Judis's historical argument is persuasive. Or maybe it's recent reality that is persuasive. There's no question by now that the neo-imperialists of the Bush administration have been chastened by the events in Iraq, much as Roosevelt was chastened by the events in the Philippines. Calls for expanding the Iraq intervention to Syria or Iran haven't been heard for many months. And the president's decision to turn to the United Nations and NATO for help in Iraq signals a shift toward Wilsonian internationalism, for appearance's sake at least.

If Judis gets the big historical issues right, his grasp of detail sometimes slips. Like many other authors on the period, he misses the intended irony in John Hay's remark that the conflict with Spain was a "splendid little war." Hay worked for Roosevelt but was hardly of the same cast of mind. To claim, as Judis does, that William McKinley's policies toward Cuba and its neighbors "destabilized the Caribbean for much of the next century" presumes that stability was the inherent condition in the region. This isn't demonstrated in the text and is probably wrong. When Judis asserts that "with Wilson, America became understood as a multiethnic nation," he ignores the fact that the country was about to alter its immigration laws in ways that would rigorously limit diversity.

But it is Judis's subtle misunderstanding of Roosevelt's change of heart regarding the Philippines that is most significant. Roosevelt recognized that he had misjudged the Filipinos, but, more to the point, he recognized that he had misjudged the American people. He had thought Americans would become as enamored of their country's civilizing mission as he was; only when he realized that they hadn't, and wouldn't, did he throw in the towel on American imperialism. And this is the crucial lesson of history for the present. George W. Bush can be as resolute as he wants regarding Iraq, vowing to finish the job the United States started there. But the fundamental constraint on policy is, and always has been, the resolve of the American people. Americans followed the lead of the imperialists in 1898 only to turn back when they discovered that empire was more expensive and less rewarding than the imperialists had told them it would be. Iraq isn't the Philippines, but the American people are the American people, and there is little reason to think they'll bear the cost of empire more patiently now than they did then. The clock is ticking for Bush; his "heel of Achilles" moment awaits.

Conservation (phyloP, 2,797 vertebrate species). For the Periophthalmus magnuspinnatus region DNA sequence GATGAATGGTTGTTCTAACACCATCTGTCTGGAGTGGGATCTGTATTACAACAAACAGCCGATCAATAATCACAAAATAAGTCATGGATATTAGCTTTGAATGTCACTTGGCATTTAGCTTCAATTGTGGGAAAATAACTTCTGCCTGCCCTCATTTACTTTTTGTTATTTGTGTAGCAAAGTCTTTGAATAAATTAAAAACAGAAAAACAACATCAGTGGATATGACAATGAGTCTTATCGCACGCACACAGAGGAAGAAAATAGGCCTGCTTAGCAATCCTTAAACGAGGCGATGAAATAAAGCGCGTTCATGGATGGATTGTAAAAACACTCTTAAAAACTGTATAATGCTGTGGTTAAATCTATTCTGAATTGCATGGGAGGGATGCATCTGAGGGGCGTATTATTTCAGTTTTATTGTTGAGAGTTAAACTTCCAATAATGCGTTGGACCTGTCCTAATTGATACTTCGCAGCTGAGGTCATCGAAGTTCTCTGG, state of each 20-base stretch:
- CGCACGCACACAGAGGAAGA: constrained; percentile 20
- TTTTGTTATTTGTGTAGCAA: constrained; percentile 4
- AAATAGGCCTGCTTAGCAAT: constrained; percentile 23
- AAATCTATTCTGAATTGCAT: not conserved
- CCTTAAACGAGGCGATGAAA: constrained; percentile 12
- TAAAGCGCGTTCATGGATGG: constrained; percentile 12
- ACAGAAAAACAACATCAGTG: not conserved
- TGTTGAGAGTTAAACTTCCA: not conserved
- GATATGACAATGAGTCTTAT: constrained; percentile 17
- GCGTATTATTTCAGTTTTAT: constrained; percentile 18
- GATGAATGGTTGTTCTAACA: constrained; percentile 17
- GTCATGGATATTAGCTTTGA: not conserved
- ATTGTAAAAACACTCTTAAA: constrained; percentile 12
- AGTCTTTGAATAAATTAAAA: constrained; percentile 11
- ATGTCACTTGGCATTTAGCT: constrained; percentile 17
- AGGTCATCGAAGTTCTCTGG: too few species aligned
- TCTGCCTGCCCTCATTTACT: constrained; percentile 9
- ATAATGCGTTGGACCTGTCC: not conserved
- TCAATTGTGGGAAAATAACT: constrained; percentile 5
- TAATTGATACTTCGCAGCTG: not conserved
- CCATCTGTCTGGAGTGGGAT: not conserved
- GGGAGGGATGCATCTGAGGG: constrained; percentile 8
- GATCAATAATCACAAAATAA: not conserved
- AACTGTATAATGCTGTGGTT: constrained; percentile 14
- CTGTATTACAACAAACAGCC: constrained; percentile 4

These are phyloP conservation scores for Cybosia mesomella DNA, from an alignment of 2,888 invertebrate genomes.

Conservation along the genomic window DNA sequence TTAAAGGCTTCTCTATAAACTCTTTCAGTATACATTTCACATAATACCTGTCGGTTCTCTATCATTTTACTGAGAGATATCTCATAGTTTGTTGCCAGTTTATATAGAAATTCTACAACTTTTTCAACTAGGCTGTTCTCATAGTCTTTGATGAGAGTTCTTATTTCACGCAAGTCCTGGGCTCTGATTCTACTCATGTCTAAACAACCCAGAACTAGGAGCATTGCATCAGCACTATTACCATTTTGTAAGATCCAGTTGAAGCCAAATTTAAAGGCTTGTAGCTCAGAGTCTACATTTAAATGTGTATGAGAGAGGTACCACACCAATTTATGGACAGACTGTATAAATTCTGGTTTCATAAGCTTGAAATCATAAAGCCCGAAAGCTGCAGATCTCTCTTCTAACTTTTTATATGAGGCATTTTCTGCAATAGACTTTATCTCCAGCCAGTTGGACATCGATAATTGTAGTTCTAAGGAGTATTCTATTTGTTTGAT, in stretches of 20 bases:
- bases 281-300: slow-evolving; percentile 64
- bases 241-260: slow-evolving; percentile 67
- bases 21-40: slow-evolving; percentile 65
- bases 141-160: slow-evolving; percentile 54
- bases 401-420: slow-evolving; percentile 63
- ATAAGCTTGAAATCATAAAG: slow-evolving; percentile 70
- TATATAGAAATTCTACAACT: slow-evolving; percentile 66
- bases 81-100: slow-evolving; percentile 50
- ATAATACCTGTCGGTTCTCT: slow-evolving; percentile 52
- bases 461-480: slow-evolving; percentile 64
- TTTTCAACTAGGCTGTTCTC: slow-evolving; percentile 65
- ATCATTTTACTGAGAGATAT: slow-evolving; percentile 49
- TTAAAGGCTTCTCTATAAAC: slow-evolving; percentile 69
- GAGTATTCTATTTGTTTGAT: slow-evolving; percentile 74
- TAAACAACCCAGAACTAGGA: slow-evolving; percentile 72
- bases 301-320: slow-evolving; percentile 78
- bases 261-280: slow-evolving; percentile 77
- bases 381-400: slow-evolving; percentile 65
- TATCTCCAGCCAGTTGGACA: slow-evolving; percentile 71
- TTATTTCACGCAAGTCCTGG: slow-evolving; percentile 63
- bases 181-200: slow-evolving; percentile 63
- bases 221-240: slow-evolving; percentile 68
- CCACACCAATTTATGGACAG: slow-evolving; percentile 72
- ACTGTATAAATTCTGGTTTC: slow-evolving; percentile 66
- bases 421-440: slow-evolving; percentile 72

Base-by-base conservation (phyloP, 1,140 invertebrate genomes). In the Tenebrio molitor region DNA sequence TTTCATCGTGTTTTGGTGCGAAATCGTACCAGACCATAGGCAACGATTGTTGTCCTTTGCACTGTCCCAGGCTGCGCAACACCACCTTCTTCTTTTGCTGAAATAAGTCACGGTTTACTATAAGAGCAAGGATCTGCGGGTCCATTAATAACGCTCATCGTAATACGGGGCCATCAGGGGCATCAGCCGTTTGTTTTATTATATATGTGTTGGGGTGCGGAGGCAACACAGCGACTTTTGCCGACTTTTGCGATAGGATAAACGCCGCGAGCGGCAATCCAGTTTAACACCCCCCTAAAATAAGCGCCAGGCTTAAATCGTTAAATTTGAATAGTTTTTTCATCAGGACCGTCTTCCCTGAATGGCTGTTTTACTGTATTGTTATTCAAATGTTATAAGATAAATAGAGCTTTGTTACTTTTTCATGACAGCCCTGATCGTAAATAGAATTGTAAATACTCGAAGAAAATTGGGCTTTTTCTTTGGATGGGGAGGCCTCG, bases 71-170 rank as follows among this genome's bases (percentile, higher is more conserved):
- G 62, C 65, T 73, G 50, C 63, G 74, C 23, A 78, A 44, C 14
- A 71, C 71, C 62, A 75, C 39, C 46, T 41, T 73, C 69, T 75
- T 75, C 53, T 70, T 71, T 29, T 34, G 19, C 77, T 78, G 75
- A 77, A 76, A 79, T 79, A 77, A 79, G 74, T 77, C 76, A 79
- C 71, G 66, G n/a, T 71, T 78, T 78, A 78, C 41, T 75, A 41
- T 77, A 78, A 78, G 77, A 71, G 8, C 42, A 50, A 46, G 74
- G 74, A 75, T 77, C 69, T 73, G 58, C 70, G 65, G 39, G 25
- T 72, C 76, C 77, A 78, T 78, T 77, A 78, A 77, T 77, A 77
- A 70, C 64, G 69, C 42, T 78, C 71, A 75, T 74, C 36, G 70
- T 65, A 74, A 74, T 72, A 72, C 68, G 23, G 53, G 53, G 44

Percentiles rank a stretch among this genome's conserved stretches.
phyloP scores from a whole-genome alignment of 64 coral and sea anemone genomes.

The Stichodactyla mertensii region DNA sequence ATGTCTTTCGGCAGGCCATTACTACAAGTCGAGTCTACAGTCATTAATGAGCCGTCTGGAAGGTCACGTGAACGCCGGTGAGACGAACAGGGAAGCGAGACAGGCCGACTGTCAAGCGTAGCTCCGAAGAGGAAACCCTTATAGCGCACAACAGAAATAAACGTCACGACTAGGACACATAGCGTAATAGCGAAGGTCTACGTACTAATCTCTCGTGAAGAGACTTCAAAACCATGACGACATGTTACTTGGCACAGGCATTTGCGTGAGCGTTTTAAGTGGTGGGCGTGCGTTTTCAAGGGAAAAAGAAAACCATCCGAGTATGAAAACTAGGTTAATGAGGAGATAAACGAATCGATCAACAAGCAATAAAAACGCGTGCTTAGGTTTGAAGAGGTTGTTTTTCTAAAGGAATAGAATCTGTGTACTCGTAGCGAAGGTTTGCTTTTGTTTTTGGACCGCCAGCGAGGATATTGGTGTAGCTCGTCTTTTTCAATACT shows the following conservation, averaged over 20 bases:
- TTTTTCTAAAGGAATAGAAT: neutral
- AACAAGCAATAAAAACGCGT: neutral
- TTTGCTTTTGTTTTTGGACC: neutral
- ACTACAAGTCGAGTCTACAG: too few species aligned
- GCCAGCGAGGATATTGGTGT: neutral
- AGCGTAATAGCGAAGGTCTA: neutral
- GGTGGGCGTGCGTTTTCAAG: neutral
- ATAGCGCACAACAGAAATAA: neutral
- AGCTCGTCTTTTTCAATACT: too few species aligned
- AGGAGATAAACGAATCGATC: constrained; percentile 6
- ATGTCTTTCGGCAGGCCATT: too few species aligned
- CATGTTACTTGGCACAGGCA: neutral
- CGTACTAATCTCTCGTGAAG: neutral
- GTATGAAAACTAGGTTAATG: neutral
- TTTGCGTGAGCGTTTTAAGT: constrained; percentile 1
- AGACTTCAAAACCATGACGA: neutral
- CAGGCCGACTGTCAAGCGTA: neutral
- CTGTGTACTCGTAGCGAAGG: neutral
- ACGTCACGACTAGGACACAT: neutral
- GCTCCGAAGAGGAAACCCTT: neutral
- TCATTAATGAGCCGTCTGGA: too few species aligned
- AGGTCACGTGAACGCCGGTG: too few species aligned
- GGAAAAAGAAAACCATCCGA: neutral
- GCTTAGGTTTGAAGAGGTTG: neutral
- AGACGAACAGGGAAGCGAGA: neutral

H.W. Brands is the author of "TR," "Woodrow Wilson" and "What America Owes the World."